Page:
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Bobbinwork

JanetC's picture

Bobbinwork (post #24528)

Hi, everybody--Jan here. Happy New Year to all. I'm looking for instructions on how to do bobbinwork. So far I have bought an extra bobbin case for my Bernina because I understand that it is not wise to change the tension on your regular bobbin case. I have the general idea that I'm going to sew "upsidedown". Once I have wound the fancy thread on to the bobbin by hand --then what? Do you put the thread through the slot to bring it up to the stitch plate? If somebody could refer me to a book or article that would be great. Perhaps Threads has had an article but I don't have it in my collection.               Thanks, Jan 

CarolFresia's picture

(post #24528, reply #1 of 8)

Issue 97 has an article on bobbinwork. You do indeed load the bobbin as usual, but you might have to adjust the upper thread tension as well. Loosen the bobbin tension, and possibly tighten the upper tension to encourage the bobbin thread to stay on the surface of the fabric.


Don't forget to use a stabilizer to support the fabric and prevent puckering.


Carol

JanetC's picture

(post #24528, reply #5 of 8)

Thanks ,Carol, Terry,,Judy, and Sandy. I'm ready to have a go at this. I finally found the Threads article. With all your hints and the article I should be able to have some fun sewing upsidedown.  I'll let you know what happens. The folks who write to "Gatherings" are so knowledgable . Great fun to read the letters.              Jan                    

SewTruTerry's picture

(post #24528, reply #2 of 8)

Jan you might even be able to bypass your tension disc on your bobbin as well if it is a particularly heavy type of thread or a lighter weight of yarn.

HeartFire's picture

(post #24528, reply #3 of 8)

with bobbin work, make sure that when you start sewing, hold onto the needle thread and take one stitch to bring the bobbin thread to the top, you may then have to "Pop" the bobbin thread through to the top (backside of fabric) - this depends on how tight a weave the fabric is, but it saves you from having a thread nest or other goof on the right side of the fabric.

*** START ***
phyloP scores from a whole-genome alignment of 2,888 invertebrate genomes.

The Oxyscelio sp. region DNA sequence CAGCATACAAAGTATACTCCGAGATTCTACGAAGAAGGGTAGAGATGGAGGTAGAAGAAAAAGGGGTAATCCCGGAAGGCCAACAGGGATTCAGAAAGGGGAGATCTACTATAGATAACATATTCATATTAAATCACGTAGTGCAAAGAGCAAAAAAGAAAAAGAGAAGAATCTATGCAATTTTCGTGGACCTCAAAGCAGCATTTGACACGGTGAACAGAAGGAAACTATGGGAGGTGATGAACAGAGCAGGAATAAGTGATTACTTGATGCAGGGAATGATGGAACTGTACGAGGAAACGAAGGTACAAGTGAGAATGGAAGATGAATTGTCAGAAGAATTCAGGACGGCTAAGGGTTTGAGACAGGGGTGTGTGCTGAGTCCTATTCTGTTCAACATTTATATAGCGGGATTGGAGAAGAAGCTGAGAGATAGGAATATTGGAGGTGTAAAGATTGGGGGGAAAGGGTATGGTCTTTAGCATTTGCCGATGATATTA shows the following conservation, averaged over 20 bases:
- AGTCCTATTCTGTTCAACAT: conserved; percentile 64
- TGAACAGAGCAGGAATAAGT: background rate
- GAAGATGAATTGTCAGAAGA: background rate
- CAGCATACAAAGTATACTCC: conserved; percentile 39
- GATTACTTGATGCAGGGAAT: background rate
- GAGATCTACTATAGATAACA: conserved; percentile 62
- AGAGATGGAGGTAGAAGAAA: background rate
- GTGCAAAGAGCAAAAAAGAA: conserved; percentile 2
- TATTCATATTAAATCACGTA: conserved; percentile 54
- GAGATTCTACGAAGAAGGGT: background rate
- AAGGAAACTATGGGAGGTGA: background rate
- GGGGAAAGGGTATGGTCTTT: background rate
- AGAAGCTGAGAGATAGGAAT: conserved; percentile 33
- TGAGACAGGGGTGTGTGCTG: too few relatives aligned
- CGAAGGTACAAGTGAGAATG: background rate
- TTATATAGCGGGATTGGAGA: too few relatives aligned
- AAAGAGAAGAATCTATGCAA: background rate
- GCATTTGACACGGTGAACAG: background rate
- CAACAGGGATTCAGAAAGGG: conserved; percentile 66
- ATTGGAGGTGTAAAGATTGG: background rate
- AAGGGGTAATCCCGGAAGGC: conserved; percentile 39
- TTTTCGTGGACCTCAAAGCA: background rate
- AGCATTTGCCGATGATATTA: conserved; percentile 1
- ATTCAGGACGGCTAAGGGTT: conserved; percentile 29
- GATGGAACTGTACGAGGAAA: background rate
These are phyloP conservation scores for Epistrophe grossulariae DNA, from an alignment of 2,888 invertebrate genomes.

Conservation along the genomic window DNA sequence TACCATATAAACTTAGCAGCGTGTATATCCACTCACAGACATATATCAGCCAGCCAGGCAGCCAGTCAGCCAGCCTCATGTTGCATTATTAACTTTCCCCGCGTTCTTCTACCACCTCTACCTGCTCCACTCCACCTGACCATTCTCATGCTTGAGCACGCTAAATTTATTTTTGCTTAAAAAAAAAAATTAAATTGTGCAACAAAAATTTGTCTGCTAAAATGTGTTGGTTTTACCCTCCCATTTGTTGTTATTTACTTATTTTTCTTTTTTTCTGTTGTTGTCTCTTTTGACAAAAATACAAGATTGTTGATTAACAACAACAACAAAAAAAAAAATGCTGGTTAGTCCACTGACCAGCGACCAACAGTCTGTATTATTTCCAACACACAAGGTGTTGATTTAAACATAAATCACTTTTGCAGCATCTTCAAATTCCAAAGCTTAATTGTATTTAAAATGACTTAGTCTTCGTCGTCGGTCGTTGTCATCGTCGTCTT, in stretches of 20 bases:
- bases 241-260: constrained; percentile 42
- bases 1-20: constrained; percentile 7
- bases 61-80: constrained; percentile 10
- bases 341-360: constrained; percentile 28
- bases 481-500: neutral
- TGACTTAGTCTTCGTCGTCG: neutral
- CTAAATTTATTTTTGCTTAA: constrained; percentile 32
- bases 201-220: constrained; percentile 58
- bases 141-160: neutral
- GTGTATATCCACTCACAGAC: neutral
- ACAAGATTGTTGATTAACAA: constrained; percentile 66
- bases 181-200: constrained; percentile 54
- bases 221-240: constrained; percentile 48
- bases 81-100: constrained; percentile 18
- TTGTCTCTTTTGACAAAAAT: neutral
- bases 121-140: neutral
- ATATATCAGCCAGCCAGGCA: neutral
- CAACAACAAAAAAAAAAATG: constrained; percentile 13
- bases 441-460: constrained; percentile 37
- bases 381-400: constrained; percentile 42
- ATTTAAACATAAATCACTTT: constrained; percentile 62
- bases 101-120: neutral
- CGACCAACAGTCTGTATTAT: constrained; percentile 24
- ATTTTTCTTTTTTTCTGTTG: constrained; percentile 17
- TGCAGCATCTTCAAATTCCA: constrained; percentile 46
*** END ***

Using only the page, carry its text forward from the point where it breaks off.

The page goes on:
And, yes, you will have to play with the top tension to get the stitch to look right, and it can get frustrating because you run out of the bobbin thread very quickly, seems like you just get started when you have to wind a new bobbin, if you are going to be doing a lot, wind 2 or 3 bobbins at a time.


Judy

FitnessNut's picture

(post #24528, reply #4 of 8)

I made an outfit about 10-12 years ago with lots of bobbinwork on it....before there was much information available on the technique. Not knowing any better, I wound the bobbins in the regular fashion. They worked just fine. I imagine that it would depend on what type of thread, yarn, etc., you were putting on the bobbin. I was using 1/8" ribbon. At the time, I was sewing on an Elna Carina and there is a hole in the bobbin area to bypass the tension. Worked like a charm. You may be able to do something similar on your bobbin case.

Just my two cents' worth.

Sandy

Follow your bliss ~~ Joseph Campbell
JulieP25's picture

(post #24528, reply #6 of 8)

Did you buy a regular bobbin case or the Black latch bobbin case? I have a Bernina too. Was told to use the black latch bobbin case and to loosen the tension slightly, testing until reached the desired look. Some of the utility and decorative stitches look almost hand done. You may need to widen and lengthen the stitches. Have fun. Jules

JanetC's picture

(post #24528, reply #7 of 8)

Hi Jules---I bought a "regular" bobbin case. When I told the sales person what model I had she gave me that one . I have model 140--maybe that makes a difference. Haven't tried it yet. I need to finish what I'm doing first. If I put it away I'll NEVER get it done! I have too many "UFO"s as it is. Know how it is? Thanks for the input.    Jan

JulieP25's picture

(post #24528, reply #8 of 8)

Hi Jan! I have a 160. They both ( the 140 & 160) can use the black latch bobbin. The opening on it is bigger and it's easier to just leave it set for bobbinwork. If you get a chance you can find it in the accessories in the Bernina web site .www.berninausa.com  I found it to be a lot of fun. I used redwork embroidery patterns but for lettering had to reverse, so I could sew on the wrong side of the material. Enjoy. Jules